I felt old. Like how Drew Barrymore's character must have felt in Never Been Kissed when she walked into that school and had to somehow fit in.
Wren and co were all very touchy-feely, let's all go skinny dipping in the lake and talk about who we are going to have sex with next. Everybody's tatas and willies were hanging out all over the place. All I could think of was, what the heck did I sign up for.
There was no way I was going to enjoy this book.
But then something changed for Wren and she could no longer continue on like normal, and I started getting more into the story.
I liked this turn of events and the changes it brought to the story. Watching her life unravel was really fascinating because the more she learned about what was really going on, the more it made me think.
By the end I can see the pluses to both groups. I understand why someone would choose to take that path, and why someone would rebel against it. But is either one the right path for all? Who are any of them to judge that? I think this is an interesting book to debate about morals and feelings in a book club setting.
Part of what kept me from getting into the story for so long was the characters.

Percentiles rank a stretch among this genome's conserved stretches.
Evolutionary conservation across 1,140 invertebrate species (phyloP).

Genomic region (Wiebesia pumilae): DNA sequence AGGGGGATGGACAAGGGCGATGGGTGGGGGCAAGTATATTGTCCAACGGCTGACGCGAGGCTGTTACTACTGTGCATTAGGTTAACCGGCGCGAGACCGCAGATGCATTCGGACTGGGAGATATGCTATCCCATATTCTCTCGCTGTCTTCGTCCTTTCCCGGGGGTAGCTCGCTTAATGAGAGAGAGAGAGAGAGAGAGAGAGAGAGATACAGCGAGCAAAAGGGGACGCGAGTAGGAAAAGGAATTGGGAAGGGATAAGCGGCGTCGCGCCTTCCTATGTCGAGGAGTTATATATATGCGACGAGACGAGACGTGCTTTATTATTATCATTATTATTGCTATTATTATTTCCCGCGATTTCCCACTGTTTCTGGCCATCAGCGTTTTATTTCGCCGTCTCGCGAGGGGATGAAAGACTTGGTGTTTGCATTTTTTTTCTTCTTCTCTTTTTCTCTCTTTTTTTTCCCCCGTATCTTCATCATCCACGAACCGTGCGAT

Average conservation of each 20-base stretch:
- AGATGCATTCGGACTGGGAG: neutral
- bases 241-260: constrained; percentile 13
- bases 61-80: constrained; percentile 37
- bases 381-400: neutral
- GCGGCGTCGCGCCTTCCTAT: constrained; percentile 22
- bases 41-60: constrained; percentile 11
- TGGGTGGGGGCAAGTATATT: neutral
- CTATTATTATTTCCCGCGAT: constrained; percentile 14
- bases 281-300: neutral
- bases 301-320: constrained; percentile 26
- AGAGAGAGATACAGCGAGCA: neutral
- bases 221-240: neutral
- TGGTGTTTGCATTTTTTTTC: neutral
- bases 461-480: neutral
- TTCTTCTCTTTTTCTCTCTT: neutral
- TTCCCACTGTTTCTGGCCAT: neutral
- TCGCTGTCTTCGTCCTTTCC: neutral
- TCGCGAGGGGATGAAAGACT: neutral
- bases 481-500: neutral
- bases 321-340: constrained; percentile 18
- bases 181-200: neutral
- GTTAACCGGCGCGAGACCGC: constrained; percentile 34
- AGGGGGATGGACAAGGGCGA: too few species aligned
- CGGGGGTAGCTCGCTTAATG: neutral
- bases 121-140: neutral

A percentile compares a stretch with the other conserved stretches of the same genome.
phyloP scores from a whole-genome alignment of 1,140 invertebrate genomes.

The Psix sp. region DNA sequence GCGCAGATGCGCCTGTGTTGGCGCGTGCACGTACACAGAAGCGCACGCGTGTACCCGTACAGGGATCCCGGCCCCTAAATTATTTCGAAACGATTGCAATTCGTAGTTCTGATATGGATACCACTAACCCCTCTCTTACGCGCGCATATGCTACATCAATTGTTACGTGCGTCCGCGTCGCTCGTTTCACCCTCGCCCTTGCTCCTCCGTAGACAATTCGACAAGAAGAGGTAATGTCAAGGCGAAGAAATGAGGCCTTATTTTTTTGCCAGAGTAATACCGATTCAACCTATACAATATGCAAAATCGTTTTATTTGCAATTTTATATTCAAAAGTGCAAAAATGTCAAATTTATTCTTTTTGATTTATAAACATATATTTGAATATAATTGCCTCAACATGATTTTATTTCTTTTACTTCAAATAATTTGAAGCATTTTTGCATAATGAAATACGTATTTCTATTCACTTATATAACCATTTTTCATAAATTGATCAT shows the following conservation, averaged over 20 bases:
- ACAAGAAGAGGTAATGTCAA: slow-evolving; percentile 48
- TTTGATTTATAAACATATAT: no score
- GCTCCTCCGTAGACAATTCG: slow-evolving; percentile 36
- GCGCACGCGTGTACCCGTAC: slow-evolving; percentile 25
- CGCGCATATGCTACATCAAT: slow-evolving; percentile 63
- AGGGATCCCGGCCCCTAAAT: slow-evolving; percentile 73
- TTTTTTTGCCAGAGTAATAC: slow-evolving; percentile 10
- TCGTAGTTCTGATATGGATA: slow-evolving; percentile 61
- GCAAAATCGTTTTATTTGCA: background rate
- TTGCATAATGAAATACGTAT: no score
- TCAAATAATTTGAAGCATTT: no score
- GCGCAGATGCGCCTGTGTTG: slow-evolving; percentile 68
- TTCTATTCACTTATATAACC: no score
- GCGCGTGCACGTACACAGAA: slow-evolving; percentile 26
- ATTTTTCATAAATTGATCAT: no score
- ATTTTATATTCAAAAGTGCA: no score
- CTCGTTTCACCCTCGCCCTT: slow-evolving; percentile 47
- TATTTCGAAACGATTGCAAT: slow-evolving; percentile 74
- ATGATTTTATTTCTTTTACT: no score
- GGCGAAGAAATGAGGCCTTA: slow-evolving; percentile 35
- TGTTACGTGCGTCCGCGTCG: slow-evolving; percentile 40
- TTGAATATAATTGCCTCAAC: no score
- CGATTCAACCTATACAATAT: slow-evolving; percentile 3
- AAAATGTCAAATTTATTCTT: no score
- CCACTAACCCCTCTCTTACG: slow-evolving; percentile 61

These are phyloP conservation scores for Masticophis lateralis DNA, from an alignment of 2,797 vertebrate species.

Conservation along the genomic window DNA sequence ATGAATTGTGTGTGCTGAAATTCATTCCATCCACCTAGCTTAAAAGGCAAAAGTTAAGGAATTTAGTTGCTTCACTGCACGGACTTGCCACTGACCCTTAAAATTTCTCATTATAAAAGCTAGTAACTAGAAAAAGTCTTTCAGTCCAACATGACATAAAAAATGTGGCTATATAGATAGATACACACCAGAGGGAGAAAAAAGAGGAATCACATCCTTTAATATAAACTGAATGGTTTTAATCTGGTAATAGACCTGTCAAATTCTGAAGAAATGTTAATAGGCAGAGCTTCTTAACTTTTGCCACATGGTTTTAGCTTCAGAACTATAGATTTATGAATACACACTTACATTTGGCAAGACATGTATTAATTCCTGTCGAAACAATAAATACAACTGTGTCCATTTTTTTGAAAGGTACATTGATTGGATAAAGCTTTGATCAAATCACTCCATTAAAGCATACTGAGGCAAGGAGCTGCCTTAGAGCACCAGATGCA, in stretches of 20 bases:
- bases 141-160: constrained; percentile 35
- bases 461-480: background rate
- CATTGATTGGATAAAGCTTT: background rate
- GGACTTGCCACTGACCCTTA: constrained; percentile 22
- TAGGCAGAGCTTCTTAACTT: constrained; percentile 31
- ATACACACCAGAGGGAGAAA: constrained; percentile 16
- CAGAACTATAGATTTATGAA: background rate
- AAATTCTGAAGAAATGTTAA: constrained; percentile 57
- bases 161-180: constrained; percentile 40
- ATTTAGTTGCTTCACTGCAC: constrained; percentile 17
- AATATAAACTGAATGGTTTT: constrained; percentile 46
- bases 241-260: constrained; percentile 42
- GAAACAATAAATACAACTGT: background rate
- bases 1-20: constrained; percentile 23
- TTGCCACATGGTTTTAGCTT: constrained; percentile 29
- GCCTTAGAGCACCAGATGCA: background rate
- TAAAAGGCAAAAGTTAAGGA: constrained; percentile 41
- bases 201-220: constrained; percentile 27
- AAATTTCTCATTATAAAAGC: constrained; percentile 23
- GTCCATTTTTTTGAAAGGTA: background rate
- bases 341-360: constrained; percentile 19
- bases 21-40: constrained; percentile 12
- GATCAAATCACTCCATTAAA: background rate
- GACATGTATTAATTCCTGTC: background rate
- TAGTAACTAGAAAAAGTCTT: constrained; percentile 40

Everyone was all brainwashed cult happy that they kind of annoyed me. (Which I 100% think they were meant too because of the whole vibe the book was setting up.) But as Wren started changing, nearly everyone else stayed the same. Some of the secondary characters blended together and I wasn't sure who was who at times.
As the story progressed, it got more and more interesting.
By the time I reached the end, I was pretty absorbed in this world. I wanted all the answers, even I call all the twists and turns early on.
"Dreams are never as interesting to other people as they are to the person who has them."
"Everything is easier when someone is telling you what to do."
"That's the thing about the pretruth. Once enough people believe it, it's almost impossible to change their minds."
"All I can say is, it's hard reshaping everything you believe. Even when you think you've done it, your old ideas have this habit of popping up to make sure you doubt yourself."
I think this book might have benefited from a different blurb, as this one gives a lot way. If you don't read it, then the world is more questionable in the sense that you might not predict where everything is going to end up at the start. That said, State of Grace was an interesting read that got better and better as we moved through this world.
Most recent customer reviews
Fern and Wren are best friends, living in a paradise governed by Dot.Read more
**A copy of this book was provided by the publisher via Netgalley in...Read more
Overall, I did enjoy this book.Read more